L.A. County Plans a Utility to Compete with Southern California Edison

Southern California Edison customers in Los Angeles County soon will have a new way to get their electricity under a plan approved Tuesday by the County Board of Supervisors to lower bills and increase clean energy use.

The board, which voted 5-0 in favor of the public energy program, says the plan will help reduce customer power bills by as much as 5% below Edison’s costs. Residents and business operators will have the choice to stay with Edison or join the new government-run utility.

Initially, as many as 500,000 residential and 200,000 commercial utility customers in unincorporated cities throughout the county will be eligible to join the county-run operation. Incorporated cities such as Long Beach and Torrance require approval by elected officials.

The decision does not affect existing municipal utilities such as the Los Angeles Department of Water and Power, Pasadena Water and Power or Burbank Water and Power.

Board members began studying creation of a so-called “Community Choice Aggregation” program, or CCA, about a year ago. In addition to choosing between Edison and the public program, customers can pick who provides the electricity and the type of generation, whether solar, wind or some other clean energy source.

“It’s an alternative to Southern California Edison, which is where everybody but L.A. city and a few in the county really has no choice but to buy their electricity,” said Supervisor Sheila Kuehl, who helped lead the effort.

“The most important thing is you get green energy at a lower cost,” Kuehl said in an interview. “Individual residences, individual businesses, every single person can join.”

Southern California Edison issued a statement saying that its “position is neutral” on such power programs.

How the utility will work

Governments from Southern California to Humboldt County in the north have been adopting the public energy alternative as consumers face higher electric bills and the state pushes for clean energy over centralized, fossil fuel production sources.

Under the CCA model, cities and counties become responsible for generating and purchasing power as well as setting rates and establishing customer programs. The investor-owned utility, such as Edison, continues to maintain the electric grid’s transmission and distribution lines, as well as read customer meters and send out the bills.

The new utility, to be governed by the Los Angeles Community Choice Energy Authority, is expected to start providing electricity next year.

The supervisors approved initial funding of $10 million — $2 million of administrative costs and $8 million to buy power.

The reshaping of the electric utility industry is similar to that of the telecommunications shift from centralized, universal phone service where the utility also maintained the telephone lines. As technology redefined the role of the phone company, so it is with electric companies.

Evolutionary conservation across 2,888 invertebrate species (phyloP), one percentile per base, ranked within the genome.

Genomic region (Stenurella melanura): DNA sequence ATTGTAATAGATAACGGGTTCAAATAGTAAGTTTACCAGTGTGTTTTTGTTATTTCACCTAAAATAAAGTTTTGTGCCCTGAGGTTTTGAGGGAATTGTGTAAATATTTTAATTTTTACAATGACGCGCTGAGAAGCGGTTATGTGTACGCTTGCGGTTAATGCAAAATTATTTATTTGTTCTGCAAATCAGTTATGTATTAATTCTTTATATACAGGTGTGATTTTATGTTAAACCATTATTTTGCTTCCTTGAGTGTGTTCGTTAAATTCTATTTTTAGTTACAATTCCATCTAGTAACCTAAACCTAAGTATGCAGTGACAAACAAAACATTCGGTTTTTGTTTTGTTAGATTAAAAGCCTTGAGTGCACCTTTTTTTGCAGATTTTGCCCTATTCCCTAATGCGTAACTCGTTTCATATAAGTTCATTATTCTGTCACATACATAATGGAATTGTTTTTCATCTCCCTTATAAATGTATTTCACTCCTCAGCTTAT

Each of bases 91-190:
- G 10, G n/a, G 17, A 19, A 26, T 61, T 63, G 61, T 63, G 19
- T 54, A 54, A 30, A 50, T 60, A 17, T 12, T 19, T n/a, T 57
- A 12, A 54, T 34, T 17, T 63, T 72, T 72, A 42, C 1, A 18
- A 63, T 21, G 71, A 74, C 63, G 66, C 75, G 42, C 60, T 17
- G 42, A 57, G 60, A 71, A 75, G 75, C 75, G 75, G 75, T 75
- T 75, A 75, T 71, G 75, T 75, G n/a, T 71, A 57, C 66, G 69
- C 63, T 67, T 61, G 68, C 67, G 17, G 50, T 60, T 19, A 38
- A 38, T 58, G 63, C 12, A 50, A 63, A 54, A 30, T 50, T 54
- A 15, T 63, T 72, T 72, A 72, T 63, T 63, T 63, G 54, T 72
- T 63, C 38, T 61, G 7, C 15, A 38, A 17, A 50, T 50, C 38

The state passed legislation in 2001 that made possible the creation of public energy programs. Few cities and counties had taken advantage until recently.

There are eight CCAs now operating in California, with seven more set to launch this year.

In Southern California, Lancaster established its program in 2015 and Apple Valley in San Bernardino County began its effort on April 1.

A driver for the renewed focus on CCAs is the falling cost of solar power. Public energy programs can take advantage of the low cost of solar by building large community solar programs that not only provide power to their customers but can also feed the electric grid.

“I think the more choices the better,” said Mark Cooper, senior research fellow at the Institute for Energy and the Environment at Vermont Law School.

But as the public program captures customers and produces its own power, Edison and other investor-owned utilities will have to revisit the structure of their business model.

“They will have to change,” Cooper said. “The old system was in place for over 100 years.”

L.A. County Plans a Utility to Compete with Southern California Edison, by Ivan Penn and Nina Agrawal, The Los Angeles Times, April 18, 2017.

1 reply
  1. Paul Berry
    Paul Berry says:

    Energy appears to be taken for granted by the mainstream media. Virtually the entire Bay Area has gone to CCAs and now the other megacity, SoCal, is adopting the CCA model. Yet, the media finds it too difficult to put away the “utility” moniker. This is a bit unfortunate because it continues to give the impression of energy as a mundane aspect of life and human endeavor, and it turns out that is extremely far from the truth.

    Reply

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